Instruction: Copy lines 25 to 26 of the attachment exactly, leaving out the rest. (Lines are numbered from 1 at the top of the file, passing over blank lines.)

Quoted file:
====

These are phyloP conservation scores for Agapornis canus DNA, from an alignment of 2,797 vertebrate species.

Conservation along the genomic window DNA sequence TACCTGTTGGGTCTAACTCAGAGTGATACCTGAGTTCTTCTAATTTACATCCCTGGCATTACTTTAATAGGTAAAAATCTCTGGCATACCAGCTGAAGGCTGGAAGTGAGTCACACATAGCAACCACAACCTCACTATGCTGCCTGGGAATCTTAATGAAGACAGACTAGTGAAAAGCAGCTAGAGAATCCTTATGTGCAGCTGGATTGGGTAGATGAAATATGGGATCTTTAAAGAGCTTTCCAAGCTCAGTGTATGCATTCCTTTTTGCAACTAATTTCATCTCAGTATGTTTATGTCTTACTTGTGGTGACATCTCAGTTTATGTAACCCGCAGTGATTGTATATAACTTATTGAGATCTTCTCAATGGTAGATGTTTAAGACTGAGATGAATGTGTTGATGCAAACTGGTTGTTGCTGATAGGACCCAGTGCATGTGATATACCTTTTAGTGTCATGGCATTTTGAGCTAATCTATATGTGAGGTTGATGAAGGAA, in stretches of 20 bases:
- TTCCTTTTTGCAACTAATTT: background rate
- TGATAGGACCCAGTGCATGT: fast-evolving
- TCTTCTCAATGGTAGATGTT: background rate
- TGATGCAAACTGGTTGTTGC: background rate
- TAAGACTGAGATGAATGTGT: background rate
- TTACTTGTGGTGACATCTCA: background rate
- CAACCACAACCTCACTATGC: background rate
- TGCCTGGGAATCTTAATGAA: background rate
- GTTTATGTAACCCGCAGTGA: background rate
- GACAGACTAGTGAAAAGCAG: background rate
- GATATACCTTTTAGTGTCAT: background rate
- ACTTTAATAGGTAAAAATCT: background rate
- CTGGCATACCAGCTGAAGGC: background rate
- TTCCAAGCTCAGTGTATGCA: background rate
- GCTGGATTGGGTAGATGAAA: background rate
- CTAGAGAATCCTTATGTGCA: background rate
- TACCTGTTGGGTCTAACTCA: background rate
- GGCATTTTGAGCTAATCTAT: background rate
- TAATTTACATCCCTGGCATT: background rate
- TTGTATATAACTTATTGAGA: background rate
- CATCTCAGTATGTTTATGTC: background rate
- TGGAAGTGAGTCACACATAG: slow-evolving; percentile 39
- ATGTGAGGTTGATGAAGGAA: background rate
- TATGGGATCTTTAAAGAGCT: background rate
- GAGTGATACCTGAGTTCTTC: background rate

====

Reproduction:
- ATGTGAGGTTGATGAAGGAA: background rate
- TATGGGATCTTTAAAGAGCT: background rate